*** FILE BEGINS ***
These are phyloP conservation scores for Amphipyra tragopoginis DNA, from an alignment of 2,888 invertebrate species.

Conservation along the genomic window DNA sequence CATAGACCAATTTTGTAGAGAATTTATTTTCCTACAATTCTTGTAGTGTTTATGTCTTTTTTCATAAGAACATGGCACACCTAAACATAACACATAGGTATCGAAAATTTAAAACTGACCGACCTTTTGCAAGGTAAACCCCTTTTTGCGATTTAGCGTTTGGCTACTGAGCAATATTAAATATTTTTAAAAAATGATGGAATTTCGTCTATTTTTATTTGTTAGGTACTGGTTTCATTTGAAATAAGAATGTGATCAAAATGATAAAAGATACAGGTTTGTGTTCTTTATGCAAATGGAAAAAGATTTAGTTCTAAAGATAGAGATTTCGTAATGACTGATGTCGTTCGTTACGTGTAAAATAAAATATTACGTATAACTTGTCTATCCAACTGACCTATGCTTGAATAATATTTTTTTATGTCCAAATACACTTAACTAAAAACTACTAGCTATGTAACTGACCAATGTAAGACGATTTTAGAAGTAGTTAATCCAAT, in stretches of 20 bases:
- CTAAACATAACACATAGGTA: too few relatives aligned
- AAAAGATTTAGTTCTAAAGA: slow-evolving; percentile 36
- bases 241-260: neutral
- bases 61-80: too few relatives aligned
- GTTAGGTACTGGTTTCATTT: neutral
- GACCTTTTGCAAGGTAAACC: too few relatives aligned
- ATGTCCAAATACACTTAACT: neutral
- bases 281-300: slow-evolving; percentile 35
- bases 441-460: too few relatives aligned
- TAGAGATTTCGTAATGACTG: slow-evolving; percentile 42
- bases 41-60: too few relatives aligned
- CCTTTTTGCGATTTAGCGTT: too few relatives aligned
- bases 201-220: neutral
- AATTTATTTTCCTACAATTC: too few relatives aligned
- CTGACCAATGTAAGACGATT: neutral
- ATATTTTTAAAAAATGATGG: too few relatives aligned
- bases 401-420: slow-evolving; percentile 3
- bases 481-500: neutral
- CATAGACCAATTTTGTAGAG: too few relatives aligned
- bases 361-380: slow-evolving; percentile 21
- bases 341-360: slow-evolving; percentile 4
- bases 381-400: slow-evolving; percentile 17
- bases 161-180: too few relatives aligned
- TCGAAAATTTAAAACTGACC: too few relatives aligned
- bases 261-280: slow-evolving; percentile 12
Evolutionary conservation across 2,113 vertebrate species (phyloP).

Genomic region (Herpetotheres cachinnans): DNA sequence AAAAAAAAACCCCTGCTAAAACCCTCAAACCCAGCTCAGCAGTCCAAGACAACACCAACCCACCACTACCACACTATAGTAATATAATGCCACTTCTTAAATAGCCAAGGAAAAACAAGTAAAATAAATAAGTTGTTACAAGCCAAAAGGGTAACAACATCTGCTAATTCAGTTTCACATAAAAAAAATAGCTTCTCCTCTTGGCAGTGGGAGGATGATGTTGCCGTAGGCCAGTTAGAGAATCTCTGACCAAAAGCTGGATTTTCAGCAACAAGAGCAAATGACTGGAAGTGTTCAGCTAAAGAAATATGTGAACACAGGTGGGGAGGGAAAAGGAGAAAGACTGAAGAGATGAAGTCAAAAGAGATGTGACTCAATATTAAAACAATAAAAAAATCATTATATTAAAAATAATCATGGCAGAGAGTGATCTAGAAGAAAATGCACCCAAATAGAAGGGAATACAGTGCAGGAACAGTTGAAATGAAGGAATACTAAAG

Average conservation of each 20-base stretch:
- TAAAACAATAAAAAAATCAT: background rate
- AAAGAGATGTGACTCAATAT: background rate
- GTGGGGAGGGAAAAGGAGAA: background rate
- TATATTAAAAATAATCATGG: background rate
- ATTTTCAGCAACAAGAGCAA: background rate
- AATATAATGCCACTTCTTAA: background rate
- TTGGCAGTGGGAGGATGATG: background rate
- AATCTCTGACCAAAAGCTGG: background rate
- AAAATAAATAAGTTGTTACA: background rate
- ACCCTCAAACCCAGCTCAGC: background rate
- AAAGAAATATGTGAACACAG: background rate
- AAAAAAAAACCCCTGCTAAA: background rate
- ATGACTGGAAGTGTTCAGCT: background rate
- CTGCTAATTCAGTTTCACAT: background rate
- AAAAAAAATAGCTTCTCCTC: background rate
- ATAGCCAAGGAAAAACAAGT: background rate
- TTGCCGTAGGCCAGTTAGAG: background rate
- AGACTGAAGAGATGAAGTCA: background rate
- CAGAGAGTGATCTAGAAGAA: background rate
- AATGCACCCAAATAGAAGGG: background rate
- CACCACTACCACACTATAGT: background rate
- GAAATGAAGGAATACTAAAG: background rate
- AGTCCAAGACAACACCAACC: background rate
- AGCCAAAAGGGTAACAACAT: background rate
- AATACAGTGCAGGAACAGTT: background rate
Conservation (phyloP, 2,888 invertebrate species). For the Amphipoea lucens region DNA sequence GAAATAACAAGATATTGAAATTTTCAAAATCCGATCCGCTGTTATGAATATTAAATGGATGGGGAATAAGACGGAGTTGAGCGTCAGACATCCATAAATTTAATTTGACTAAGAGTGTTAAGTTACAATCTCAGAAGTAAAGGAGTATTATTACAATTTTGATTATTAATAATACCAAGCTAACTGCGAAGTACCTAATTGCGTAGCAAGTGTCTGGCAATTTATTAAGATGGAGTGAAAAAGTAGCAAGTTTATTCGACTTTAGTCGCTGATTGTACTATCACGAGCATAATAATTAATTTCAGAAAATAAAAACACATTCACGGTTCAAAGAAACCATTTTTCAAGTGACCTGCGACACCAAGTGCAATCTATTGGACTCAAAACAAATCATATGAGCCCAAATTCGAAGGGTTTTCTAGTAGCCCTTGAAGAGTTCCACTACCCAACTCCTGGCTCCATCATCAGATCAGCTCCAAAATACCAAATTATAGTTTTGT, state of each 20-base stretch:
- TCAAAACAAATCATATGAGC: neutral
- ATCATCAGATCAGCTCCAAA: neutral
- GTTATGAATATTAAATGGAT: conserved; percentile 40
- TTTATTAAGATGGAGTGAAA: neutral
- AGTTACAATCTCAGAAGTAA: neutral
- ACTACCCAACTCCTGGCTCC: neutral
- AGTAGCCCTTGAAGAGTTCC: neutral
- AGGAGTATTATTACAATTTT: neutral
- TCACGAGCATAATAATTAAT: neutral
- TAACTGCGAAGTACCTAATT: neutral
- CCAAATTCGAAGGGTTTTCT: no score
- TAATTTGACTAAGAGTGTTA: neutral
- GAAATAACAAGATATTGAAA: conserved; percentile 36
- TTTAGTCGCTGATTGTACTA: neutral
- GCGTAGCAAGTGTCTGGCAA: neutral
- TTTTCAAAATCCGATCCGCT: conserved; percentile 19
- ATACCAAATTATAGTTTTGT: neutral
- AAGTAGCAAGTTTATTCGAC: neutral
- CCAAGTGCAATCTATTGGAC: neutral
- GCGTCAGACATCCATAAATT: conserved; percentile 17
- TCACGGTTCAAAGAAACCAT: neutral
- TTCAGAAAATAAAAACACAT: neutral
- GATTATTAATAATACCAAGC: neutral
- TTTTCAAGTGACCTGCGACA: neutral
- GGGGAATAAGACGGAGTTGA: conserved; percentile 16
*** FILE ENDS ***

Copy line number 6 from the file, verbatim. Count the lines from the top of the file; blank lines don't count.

- bases 61-80: too few relatives aligned